Twenty One Pilots – My Blood
Columbus, Ohio duo, Twenty One Pilots have enjoyed global success ever since their 2015 breakthrough album “Blurryface” and their Grammy award for Best Pop Duo/Group Performance should tell you all you need to know about how high up your gig bucket list this pair should be.
The Wombats – Bee Sting
The fusion of Merseyside and Scandinavia, The Wombats had a huge breakthrough with the brilliant “Let’s Dance To Joy Division” in 2007 making them an instant indie-disco hit and in truth have in some ways been trying to sustain the incredibly high standards set a decade ago. New single “Bee Sting” hits The Wombats sweet spot but a slightly more considered tempo with the catchy riff and vocal harmonies in play, but with a more mature sound. This is a great single speaking to the disenfranchised masses of 2018.
Nothing But Thieves – Forever & Ever More
Comparisons to Muse, reinforced by 3 different periods of support of the stadium rock behemoths, is as huge a compliment as it sounds. In just 3 short years, NBT have built a significant and devoted fan base and I can attest from multiple personal experiences that they are a live force to behold, both from the devastating rock orchestral noise they are capable of producing, but also arguably the best live singing voice I’ve ever heard from mercurial front-man, Conor Mason. If you already love NBT, “Forever & Ever More” is a banker.
Rothwell – Stop Calling
Bristol’s emerging talent, Rothwell, plans to make 2018 a big year for her career and if she keeps writing contemporary pop tunes as good as “Stop Calling”, good luck stopping her. You could be forgiven for believing this single had been penned by any of the biggest artists in the world right now and Rothwell intends to be sharing a stage with them sooner rather than later.
Crooked Man – Take It All Away
Richard Barratt aka Parrot aka Crooked Man is a Sheffield based producer and new track “Take It All Away” shows that whatever he wants to call himself, he’s one talented human. Clear disco influences (Nile Rodgers could be jamming the guitar on this one) fuse with contemporary dance beats on this fantastic toe-tapper which should have the fans dancing in the aisles from Dundee to Guildford.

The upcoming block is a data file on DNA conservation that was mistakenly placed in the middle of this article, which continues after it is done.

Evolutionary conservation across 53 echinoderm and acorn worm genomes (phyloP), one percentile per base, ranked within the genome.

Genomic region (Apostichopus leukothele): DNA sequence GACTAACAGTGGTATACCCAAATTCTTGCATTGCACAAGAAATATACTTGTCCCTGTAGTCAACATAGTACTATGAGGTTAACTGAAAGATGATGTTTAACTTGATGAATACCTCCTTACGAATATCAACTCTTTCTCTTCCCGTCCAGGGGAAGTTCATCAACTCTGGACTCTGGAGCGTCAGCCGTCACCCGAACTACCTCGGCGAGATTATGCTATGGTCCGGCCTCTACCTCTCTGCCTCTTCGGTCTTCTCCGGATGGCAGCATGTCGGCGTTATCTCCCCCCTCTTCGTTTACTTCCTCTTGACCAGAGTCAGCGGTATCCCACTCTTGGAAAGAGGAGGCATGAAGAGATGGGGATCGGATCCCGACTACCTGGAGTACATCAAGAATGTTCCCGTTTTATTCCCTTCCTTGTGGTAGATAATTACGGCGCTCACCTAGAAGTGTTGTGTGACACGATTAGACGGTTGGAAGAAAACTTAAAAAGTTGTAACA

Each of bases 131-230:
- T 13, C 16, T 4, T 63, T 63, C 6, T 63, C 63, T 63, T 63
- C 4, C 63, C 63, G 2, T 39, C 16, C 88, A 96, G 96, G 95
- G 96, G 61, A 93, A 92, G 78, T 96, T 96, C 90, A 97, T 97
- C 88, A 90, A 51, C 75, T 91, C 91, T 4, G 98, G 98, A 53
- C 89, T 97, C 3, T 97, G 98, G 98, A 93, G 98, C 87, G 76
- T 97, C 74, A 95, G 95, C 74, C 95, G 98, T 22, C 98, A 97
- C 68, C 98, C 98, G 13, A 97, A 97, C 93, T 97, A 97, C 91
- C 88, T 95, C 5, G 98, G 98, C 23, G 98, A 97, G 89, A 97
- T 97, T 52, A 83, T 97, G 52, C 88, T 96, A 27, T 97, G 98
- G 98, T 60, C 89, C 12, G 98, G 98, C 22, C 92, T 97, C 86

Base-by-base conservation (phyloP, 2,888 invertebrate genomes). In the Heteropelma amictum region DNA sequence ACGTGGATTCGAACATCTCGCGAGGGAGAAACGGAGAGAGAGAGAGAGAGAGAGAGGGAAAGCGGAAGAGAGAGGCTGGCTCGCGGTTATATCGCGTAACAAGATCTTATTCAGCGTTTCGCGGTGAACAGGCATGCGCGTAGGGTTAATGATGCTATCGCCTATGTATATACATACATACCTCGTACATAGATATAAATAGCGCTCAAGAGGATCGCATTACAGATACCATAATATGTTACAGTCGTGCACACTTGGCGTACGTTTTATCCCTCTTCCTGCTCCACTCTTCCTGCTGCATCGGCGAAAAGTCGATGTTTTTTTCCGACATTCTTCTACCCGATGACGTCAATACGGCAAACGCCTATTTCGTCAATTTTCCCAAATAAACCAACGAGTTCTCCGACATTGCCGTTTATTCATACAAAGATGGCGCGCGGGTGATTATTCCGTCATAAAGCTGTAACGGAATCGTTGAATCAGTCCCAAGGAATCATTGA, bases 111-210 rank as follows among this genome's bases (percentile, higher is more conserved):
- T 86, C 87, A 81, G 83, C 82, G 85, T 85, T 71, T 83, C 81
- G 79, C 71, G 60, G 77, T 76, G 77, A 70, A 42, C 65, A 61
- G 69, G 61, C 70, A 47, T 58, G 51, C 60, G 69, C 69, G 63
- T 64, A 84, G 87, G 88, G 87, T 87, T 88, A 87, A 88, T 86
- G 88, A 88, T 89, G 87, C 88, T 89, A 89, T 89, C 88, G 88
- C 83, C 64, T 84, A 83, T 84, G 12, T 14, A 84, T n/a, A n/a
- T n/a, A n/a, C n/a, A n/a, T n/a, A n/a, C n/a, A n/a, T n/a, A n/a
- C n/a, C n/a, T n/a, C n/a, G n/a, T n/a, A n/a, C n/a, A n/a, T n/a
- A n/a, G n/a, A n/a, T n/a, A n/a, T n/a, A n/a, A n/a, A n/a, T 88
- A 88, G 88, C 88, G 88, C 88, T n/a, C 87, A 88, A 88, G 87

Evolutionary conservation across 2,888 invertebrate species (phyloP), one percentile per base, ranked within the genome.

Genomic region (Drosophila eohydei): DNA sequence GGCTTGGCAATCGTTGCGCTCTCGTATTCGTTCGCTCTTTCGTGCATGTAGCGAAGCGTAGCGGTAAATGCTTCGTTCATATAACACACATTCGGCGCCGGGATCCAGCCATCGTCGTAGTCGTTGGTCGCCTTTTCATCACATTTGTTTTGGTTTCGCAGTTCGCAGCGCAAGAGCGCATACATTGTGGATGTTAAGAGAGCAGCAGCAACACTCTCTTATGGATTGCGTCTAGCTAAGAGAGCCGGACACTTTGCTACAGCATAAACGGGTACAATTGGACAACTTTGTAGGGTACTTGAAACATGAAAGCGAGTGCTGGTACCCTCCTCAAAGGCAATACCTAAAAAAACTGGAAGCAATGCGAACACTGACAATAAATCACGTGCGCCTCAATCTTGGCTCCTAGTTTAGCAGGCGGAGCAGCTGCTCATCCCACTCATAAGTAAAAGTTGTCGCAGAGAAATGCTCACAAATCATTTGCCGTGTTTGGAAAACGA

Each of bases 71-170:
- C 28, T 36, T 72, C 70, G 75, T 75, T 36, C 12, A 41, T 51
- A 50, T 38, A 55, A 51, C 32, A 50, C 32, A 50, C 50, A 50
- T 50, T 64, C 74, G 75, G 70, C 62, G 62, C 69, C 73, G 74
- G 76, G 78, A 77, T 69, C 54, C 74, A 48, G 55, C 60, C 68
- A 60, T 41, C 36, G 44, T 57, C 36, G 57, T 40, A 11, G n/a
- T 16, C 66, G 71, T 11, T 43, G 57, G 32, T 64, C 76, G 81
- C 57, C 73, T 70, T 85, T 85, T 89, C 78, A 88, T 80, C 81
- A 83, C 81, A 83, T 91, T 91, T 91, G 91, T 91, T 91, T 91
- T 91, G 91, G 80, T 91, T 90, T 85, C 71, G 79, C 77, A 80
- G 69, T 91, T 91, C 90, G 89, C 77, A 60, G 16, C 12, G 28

Hamzaa – You
With a soulfulness that defies her 19 years, Hamzaa intends to be a force to be reckoned with in the music business and if “You” is anything to go by, the world is her oyster. A vocal style that suits this smooth modern R&B track perfectly, you could as easily hear Hamzaa singing on almost any style of track. The biggest compliment I can pay her is the echoes I hear of Amy Winehouse and hope for all of the success with far less of the personal battles for this exciting new talent.
Muse – The Dark Side
If Nothing But Thieves are the apprentices, Muse are undoubtedly the established masters of symphonic rock music almost literally designed to be played loud in the largest of spaces. Matt Bellamy’s vocals are arguably the most recognisable in rock today and the effect-laden combination of his and iconic bassist Chris Wolstenholme’s guitars driven on by Dominic Howard’s intelligent, yet relentless drum beats give Muse a sound that is truly all their own and a noise that few, if any other 3 piece bands come close to.
The Struts – Body Talks (feat. Ke$ha)
In total honesty The Struts have passed me until “Body Talks”, which, looking at their resume says way more about me than it does them. They have opened for The Rolling Stones, Guns N’ Roses, The Who and Foo Fighters whilst enjoying success both sides of the Atlantic. Not bad for a band formed in humble Derby. This collaboration with Ke$ha suits their glam-influenced style perfectly and having heard this, I will now be setting about acquainting myself with a back catalogue whilst slapping my own wrists for missing it first time round.